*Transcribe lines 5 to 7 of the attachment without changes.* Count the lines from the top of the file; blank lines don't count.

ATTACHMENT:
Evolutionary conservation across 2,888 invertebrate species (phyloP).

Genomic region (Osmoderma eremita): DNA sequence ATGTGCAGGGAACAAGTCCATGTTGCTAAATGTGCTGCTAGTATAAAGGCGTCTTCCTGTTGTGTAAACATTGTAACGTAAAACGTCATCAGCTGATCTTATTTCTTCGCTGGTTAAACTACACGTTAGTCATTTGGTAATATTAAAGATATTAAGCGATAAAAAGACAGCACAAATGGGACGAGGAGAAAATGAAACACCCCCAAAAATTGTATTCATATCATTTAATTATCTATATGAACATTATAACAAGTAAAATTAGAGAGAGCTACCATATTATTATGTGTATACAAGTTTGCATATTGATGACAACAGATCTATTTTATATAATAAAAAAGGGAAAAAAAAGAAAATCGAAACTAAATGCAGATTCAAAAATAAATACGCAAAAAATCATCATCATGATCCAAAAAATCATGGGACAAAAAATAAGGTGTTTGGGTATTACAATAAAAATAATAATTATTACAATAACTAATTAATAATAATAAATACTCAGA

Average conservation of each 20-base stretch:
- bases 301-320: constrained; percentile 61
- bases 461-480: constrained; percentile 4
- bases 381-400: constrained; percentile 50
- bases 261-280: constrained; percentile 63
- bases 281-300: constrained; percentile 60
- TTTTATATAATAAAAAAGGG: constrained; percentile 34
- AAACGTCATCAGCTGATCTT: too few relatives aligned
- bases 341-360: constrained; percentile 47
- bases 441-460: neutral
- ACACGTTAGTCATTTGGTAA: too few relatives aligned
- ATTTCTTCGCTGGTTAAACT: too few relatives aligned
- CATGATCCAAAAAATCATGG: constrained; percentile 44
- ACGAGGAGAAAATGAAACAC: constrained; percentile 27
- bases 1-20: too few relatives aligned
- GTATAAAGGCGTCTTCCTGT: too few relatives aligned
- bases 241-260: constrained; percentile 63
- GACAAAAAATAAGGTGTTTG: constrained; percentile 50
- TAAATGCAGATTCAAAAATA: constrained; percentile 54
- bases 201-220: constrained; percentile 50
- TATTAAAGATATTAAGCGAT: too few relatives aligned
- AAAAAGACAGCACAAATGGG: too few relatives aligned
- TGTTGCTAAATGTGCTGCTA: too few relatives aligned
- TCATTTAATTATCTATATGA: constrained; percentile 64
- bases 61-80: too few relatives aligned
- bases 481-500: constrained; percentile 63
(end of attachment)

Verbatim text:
- bases 461-480: constrained; percentile 4
- bases 381-400: constrained; percentile 50
- bases 261-280: constrained; percentile 63